The activation series includes five sessions of 2:20 hours each (including a break). Each session will focus on particular stages and approaches to investigations, starting from the formulation of research questions and paths of inquiry through identifying information sources, safe methods of evidence collection and verification online, and archiving information or finding data about companies. We will combine presentations and discussions with different inquiry methods, including group work and individual tasks centered around participants' topics of interest while encouraging participants to share their knowledge with each other in brief interventions we call "skill-shares". The aim is not only to explore and expand our areas of interest but also to develop new collaboration opportunities and to raise possible topics and paths to investigate further beyond this workshop series. Therefore, with these activations, you can expect to be part of:
- Workshops and discussions on topics such as safety and security for investigations, digital investigation techniques, managing sources, working with databases, investigating companies, starting collaborative investigations;
- Working groups and exercises to share new themes, approaches and resources you can use in your work;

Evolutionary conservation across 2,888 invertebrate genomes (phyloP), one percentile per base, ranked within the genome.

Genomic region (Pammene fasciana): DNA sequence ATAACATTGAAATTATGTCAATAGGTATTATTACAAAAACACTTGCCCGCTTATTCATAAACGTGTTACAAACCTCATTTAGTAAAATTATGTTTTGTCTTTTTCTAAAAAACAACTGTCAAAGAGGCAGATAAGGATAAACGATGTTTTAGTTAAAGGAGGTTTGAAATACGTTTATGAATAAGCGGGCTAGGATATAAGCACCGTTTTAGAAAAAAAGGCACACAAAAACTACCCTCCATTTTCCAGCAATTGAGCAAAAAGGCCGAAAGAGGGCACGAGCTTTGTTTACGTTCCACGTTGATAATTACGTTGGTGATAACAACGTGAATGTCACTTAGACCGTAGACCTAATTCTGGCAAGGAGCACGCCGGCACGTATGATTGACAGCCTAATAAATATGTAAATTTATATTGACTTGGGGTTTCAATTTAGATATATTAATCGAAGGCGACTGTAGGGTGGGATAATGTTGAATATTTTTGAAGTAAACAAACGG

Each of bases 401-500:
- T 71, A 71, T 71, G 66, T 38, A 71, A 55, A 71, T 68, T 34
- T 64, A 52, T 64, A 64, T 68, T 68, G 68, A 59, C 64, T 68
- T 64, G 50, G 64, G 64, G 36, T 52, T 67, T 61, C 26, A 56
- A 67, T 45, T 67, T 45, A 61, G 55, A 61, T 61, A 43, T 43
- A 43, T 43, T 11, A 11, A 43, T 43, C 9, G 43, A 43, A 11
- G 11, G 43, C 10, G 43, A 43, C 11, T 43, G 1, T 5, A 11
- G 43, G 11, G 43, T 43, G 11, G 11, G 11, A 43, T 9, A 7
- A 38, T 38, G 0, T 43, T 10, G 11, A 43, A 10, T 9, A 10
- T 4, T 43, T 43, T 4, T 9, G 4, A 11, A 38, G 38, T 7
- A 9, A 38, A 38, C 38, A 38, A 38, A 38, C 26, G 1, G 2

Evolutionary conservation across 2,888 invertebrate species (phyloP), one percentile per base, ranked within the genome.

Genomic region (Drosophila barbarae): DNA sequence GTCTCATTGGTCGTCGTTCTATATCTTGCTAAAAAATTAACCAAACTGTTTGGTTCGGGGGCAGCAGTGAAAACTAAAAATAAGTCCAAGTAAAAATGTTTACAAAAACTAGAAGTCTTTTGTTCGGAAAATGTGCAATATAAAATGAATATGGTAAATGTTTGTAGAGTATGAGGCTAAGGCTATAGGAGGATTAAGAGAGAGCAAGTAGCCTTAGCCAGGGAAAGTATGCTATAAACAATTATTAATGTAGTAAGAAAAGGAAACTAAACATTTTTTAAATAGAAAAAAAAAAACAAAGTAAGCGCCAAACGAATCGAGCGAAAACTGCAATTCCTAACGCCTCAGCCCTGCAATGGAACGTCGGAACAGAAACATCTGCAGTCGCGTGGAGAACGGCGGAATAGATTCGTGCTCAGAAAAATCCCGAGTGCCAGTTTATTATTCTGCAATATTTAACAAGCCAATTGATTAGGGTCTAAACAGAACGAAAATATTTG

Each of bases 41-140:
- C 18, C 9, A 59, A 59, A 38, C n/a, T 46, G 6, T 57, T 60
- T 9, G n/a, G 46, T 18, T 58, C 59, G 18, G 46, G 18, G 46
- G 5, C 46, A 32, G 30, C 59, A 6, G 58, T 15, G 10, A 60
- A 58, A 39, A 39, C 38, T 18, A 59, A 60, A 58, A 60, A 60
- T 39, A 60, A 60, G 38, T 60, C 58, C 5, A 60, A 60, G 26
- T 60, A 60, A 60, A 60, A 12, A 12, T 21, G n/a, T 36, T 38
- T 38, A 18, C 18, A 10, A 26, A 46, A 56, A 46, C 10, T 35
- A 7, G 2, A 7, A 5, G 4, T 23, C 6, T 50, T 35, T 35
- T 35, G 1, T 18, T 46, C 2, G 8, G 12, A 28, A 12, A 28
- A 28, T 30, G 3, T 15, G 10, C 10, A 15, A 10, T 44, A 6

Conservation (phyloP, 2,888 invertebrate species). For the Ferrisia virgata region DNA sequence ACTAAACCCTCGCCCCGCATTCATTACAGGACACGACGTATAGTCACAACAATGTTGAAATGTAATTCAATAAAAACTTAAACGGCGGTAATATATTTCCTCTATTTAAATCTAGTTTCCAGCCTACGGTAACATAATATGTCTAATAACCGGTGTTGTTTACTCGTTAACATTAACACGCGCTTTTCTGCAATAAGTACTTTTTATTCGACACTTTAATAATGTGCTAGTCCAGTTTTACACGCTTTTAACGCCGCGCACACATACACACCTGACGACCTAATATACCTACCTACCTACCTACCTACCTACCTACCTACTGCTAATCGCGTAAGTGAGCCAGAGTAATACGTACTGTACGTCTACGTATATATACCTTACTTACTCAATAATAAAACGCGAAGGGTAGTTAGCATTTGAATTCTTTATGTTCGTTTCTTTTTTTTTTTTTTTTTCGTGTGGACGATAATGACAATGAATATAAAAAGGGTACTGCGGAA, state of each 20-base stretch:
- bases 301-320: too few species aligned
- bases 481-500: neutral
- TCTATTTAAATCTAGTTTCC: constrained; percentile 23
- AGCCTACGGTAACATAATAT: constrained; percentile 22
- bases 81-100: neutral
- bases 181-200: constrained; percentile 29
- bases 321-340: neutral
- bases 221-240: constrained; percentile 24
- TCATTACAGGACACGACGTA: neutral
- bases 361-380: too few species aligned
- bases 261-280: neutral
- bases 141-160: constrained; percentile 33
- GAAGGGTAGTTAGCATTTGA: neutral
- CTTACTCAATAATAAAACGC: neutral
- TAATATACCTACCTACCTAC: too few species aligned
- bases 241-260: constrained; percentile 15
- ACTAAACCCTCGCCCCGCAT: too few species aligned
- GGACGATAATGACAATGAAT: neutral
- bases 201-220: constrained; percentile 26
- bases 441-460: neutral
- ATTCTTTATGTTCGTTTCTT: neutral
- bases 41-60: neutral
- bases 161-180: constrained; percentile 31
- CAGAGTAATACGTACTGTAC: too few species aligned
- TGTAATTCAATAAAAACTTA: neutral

- Skill-sharing among peers whereby participants provide brief (5-minute) interventions to each other on specific topics, research questions and concrete skills;
- Networking with like-minded people and opportunities to start new collaborations across topics and borders.


To apply for the Research – Reach out – Resist Activation series, please complete THIS FORM by January 10, 2024, and be as specific as possible when answering the questions. This will help us to better understand your interests and needs as well as to prepare thoroughly for facilitating the sessions. The activation series will be able to accommodate a maximum of 20 participants. Please note that these activation sessions are highly participatory and will involve practice, discussions, and teamwork. We welcome applicants with research and investigation experience or who are at the start of an investigative journey, with a curiosity to learn from each other, share skills, and explore collaborative paths to "fish" for information or sail across unexplored waters.